A Father's Perspective
The following is a personal description of Joseph Michael Vaillancourt, s/o Michael T. Vaillancourt & Barbara E. Custer Vaillancourt. It was written for an eighth grade assignment for Joe, by his father, Michael in 1997.
At the time of this writing Joseph is 14 years old, doing well in the 8th grade (gold honor roll), studying music privately and already an accomplished 2nd degree black belt in the martial art of Choi Kwang Do. Where does this drive come from? Has he always demanded the best from himself? Are his parents overbearing taskmasters? Let me explain by describing the "life and times" of Joe Vaillancourt, as I'm sure that some of us might still believe that man is but a product of his/her environment. Not Joe. He was born this way!
At the age of 12 months, Joe was quiet and had a limited vocabulary. This, however, did not keep him from articulating his immediate needs. His mother and I recall vividly the day he had finished lunch but was still confined to the high chair. My wife was on the phone when Joe announced sternly, "Mom, done!" She rewarded him with a "good boy" and continued her conversation. Joe reiterated, "Mom, DONE!" and then with his forearm swept the remaining food, bowls, bibs, etc. to the floor. From that day, he would give us one but no more than two warnings before he would clean up the dishes himself.
At the age of two, my job with Ford took us to Mexico for an eighteen month assignment--we stayed for five years. Joe was in great form when we had to get our passport photos taken by the Ford photographer at World Headquarters (WHQ). The night before we had watched the comedy "Young Frankenstein", and Joe was fascinated with Igor's limp. For the photos, we had to check in with WHQ security in the lobby then walk to the back of the building, and of course, we were late. I tried to carry Joe to make up time because it was crowded. No way! He had to walk. Then to my amazement he had to try Igor's limp. He was perfect! The problem was that this was taking too much time. He was falling behind. I yelled at him to hurry up and was all but attacked by the business people in the building. What a rotten SOB! How could I yell at a poor child with an obvious birth defect? This was not a good start to my Foreign Assignment. The actual passport photos are posted below.
For the first six months in Mexico, we lived in the Holiday Inn where Joe was the blond baby celebrity from "gringo-landia. In Mexico, if an adult thinks a baby is cute, it is customary to make a fuss, rub their hair, or even worse, anoint them with a kiss on the cheek. It is insulting not to acknowledge the baby, almost as if you are wishing the child ill. Joe was constantly peppered by the hotel staff with extra lipstick.
Two years later Joe attended pre-school with the local children where no English was spoken. He learned Spanish quickly and seemed to enjoy himself, but he insisted the next year on studing the martial arts. There was no dissuading him. Once his mind is set, its a terible thing in motion. His mother and I did our best to get him to training where language again became a problem as most commands were in Korean (with a Latino accent). Within three months, his Mexican martial arts instructor left the country and the class folded. Martial arts were on hold.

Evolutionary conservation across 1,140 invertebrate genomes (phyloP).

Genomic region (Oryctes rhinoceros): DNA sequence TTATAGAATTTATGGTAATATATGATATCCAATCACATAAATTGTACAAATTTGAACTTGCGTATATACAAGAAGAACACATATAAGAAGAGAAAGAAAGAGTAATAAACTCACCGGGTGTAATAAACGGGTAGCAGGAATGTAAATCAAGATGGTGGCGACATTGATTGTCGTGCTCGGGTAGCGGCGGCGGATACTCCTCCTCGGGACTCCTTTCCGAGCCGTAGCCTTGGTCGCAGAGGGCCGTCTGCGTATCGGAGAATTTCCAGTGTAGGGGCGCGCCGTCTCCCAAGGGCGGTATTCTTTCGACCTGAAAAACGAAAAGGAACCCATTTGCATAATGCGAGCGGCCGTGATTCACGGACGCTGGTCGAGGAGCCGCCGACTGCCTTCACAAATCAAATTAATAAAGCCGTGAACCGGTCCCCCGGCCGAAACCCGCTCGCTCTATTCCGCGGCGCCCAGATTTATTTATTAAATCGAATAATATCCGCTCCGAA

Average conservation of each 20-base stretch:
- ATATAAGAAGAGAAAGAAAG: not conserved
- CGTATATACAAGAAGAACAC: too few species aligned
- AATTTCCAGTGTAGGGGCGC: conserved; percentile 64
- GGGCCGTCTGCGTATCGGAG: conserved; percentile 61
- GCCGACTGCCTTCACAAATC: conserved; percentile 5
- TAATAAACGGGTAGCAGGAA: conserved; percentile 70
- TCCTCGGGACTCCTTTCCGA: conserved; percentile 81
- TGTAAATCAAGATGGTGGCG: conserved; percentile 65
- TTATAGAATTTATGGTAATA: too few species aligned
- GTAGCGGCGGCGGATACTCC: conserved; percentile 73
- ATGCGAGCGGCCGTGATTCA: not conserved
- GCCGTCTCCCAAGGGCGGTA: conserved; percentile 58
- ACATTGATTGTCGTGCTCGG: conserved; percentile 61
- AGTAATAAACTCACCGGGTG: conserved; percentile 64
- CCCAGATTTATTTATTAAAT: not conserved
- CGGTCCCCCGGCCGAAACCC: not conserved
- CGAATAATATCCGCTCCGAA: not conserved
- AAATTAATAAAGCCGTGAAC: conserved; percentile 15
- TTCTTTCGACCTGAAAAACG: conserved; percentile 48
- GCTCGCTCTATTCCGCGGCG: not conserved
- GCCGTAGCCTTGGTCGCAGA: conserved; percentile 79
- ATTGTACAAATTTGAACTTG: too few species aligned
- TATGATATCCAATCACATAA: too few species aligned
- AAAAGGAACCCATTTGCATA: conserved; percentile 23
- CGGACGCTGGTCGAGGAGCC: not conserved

On our return to the United States in 1990 (all good assignments come to an end), Joe attended Saline's Houghton Elementary's 2nd grade class where he picked up an advertisement to join the martial arts and train in Houghton. There could be no rest in the household until he had his uniform and was lined up in the front row. I got tired of taking Joe and watching from the stage, and consequently joined myself some four months later. It's been six years now and I haven't regretted it--even though Joe out ranks me.
Our credo in Korean is "Pil Sung" which means literally "certain victory or "never give up". This spirit fits well with Joe's determination. Our pledge, when we recite in unison prior to each class is to "set positive goals and strive to achieve them, to apply self discipline to further my personal development, to stand for justice and honor my word, to promote friendly relationships among all people and to never misuse what I learn in class".
The physical training has been excellent for Joe (and myself), however, the more positive aspects of the time invested in Choi Kwang Do have been the development of Joe's confidence and personality. Above all, Joe is exceptionally witty, well mannered and fun to be around. On second thought, this may have been due to his environment and training. I am fully convinced, though, that it was Joe who insisted on picking this environment!
Joe is now a member of the Michigan Demonstration Team and will compete in Atlanta this spring in the ten year celebration of the art's founding. Twelve different countries will be contending, and we are quite sure that Joe will be one of our best representatives. Since I am writing this on a Sunday morning, I am privileged to train with Joe today in our Blackbelt session (90 minutes--still at Houghton Elementary). I have enjoyed sharing this article with you and thank you for the opportunity. On the subject of Joe, a song comes to mind, "the future's so bright, I gotta wear shades!".
(P.S.: Joe's Michigan Demonstration Team came in first in the demonstration competition)
Census Records | Vital Records | Family Trees & Communities | Immigration Records | Military Records Directories & Member Lists | Family & Local Histories | Newspapers & Periodicals | Court, Land & Probate | Finding Aids